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July 7, 2013

As I write, the Wimbledon men’s final is taking place (one game all in the first set). I won’t be sitting down to watch even if it’s the most perfect summer day, as if made to celebrate the event. And the reason? It’s the worst kind of disguised nationalism I’ve seen, oh, since last year.

In the 60s, when I was growing up and the only tennis tournament that was televised was Wimbledon, it was just as popular as it is now, even though we had no British players to speak of. We made do, as us Brits are wont to, by reminding ourselves of our association with former colonies, like Australia, pleased to cheer on Laver, Rosewall and Roach. The 70s was dominated by those pesky Yanks – McEnroe, Connors and the like – and a few other more respectable Europeans, like Borg. By the 90s, the British public began to be aware that there were other tournaments being played around the world, the other Grand Slam events like the Australian, French and US Open. But, we reasoned, Wimbledon was special – outdoor, on grass and English.

We had John Lloyd for a while (who almost blew it by marrying Chris Evert), and then we had Henman and Rusedski, a Canadian with a name that drew unwelcome comparisons with the interlopers from the East. But when Murray came along, the Englishness dropped out of the game, or at least faded into the background. Now people sported Union Jacks in unlikely places – spectacle frames, underwear, those stupid bouncy antennae strapped to one’s head – but seemingly Murray didn’t want any of it. He didn’t mind the support, but he was happy to let it be known that he was a proud Scot.

That endeared him to me, not because I’m half Scottish myself, but because his dour demeanour downplayed all the hoopla. Last year, he nearly won, which is to say that he got to the final and was squarely beaten in straight sets by the man with precision of a Swiss clock: Federer. This time he’s up against Djokovic, described this morning as a black panther by one observer, and I don’t think he meant a black militant. I don’t know who will win, but everyone seems to be saying that it will be Murray. And if he doesn’t? Then he’ll be the best kind of loser: a plucky Brit.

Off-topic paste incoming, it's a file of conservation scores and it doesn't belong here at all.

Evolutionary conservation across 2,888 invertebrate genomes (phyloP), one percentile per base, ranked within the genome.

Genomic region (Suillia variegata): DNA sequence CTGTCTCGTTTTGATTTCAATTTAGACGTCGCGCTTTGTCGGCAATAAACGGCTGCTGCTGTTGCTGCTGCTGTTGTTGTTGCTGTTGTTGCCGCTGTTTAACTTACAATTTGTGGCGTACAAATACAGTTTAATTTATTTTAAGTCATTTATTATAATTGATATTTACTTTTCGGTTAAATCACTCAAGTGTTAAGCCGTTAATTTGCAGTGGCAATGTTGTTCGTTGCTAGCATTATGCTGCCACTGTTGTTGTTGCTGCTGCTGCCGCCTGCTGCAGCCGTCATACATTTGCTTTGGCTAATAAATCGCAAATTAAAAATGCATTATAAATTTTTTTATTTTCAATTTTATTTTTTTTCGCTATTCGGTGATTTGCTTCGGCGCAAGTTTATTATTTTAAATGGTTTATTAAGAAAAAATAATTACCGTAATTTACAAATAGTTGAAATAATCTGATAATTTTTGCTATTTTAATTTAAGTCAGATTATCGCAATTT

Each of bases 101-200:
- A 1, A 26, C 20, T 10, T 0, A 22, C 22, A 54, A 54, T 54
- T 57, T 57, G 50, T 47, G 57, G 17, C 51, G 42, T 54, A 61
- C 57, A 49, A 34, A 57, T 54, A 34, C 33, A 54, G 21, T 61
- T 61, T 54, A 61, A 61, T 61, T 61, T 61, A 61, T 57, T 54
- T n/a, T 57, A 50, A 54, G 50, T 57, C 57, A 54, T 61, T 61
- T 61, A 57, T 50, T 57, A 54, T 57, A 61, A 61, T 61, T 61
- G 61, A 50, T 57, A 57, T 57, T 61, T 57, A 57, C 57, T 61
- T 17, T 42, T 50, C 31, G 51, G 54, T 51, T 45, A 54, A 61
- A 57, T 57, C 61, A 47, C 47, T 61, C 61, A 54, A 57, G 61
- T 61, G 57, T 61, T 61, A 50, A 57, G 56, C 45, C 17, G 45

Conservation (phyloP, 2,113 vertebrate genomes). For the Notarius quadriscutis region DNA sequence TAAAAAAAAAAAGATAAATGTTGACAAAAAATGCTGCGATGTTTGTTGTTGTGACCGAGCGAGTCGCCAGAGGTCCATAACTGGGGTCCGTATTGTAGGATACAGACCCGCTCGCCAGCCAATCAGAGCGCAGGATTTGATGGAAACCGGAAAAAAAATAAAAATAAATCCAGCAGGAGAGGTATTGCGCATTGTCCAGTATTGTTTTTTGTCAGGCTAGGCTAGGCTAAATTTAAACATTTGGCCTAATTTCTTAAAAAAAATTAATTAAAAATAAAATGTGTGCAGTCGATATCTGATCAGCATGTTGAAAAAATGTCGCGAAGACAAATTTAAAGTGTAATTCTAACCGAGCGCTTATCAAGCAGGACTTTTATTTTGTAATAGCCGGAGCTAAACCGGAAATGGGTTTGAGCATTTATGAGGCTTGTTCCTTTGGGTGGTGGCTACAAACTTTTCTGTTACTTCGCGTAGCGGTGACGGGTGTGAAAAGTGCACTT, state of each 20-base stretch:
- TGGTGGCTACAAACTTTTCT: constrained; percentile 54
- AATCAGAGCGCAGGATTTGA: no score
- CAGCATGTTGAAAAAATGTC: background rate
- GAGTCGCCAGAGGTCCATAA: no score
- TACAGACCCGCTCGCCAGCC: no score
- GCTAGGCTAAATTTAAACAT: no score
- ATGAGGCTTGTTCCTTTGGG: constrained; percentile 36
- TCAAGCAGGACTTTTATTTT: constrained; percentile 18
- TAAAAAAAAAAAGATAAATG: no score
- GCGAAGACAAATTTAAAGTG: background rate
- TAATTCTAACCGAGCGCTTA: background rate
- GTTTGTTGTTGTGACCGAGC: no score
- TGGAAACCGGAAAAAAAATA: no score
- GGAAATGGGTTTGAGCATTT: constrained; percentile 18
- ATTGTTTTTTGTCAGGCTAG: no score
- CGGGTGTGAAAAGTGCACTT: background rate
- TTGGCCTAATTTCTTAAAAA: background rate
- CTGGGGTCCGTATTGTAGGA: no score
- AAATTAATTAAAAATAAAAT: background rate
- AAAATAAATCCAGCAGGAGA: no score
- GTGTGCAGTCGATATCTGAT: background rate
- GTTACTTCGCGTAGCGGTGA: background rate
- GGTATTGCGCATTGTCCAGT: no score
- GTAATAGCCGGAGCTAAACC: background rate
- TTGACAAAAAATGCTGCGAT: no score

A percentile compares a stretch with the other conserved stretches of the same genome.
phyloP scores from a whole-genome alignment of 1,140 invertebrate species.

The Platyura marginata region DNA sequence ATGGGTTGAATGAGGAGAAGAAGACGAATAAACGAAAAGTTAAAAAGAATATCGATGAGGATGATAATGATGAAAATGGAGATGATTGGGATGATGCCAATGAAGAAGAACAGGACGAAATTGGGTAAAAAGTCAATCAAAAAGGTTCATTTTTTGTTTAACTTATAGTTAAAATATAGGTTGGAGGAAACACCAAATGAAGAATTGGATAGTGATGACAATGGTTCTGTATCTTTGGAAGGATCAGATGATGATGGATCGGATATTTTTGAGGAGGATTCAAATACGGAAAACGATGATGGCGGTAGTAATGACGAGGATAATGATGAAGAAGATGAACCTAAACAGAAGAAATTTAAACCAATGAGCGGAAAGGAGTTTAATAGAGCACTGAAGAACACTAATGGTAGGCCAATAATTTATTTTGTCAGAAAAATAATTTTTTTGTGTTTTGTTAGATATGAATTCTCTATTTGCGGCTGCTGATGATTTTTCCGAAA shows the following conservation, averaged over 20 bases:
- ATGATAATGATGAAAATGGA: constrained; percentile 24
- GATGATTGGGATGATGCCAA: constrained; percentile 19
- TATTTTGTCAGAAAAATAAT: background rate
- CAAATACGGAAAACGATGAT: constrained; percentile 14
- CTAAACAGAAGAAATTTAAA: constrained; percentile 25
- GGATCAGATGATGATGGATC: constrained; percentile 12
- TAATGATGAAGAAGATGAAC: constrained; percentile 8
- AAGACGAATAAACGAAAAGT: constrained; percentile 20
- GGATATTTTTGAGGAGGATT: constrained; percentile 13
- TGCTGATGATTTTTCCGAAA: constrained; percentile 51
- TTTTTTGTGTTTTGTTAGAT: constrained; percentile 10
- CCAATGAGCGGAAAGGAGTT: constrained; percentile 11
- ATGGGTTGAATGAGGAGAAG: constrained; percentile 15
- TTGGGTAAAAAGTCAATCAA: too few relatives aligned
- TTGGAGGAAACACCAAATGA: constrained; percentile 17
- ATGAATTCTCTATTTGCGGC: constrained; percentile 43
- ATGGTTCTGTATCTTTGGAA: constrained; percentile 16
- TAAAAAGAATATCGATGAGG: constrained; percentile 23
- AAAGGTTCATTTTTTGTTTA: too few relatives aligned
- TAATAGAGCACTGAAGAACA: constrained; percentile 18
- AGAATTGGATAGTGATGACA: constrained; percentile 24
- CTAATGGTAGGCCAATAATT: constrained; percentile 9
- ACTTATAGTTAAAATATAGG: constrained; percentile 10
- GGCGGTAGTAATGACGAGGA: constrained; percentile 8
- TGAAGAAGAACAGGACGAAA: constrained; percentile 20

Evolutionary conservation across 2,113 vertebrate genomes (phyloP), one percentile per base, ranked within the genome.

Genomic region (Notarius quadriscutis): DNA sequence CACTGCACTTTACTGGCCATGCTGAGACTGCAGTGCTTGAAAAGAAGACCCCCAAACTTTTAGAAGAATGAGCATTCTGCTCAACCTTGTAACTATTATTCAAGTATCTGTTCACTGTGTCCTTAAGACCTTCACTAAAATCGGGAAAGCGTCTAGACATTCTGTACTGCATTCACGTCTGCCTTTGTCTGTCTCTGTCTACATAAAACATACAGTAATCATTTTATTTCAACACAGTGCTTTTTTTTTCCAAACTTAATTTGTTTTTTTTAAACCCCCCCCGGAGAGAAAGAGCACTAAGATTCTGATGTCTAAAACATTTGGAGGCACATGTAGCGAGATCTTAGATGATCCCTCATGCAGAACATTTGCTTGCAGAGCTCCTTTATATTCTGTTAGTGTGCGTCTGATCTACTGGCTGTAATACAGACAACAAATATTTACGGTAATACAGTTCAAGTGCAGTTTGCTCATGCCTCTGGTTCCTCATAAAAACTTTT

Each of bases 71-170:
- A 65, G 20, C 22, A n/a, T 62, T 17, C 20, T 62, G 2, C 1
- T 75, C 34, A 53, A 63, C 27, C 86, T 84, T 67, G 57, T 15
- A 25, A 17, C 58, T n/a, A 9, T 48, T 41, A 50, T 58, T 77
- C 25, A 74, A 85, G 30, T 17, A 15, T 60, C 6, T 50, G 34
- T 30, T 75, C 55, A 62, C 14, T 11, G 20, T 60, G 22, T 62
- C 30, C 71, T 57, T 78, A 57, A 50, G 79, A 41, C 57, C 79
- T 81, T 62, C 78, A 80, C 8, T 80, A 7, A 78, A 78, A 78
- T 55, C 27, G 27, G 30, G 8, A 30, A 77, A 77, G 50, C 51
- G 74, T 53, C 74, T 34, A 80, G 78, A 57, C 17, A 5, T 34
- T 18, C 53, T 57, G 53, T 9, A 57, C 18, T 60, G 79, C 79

I should, though, acknowledge that my vague antipathy to Wimbledon is not just based on the nationalist slant, of which the BBC is certainly guilty. It’s partly because it’s a sport I could never play. Squash was easier; I found it quite difficult to hit the ball out of the court. But there’s another factor. In those distant, hot summers, when the air was bright and thick, and all telly was in black and white, my mum used to close the curtains against the glare and hunker down for two weeks, during which time our tea came secondary to the thrill of a white ball bouncing around the standard-ratio frame like a game of Pong and children’s TV programmes were sidelined. Yeah, that’s probably the main reason I don’t like tennis: child abuse.

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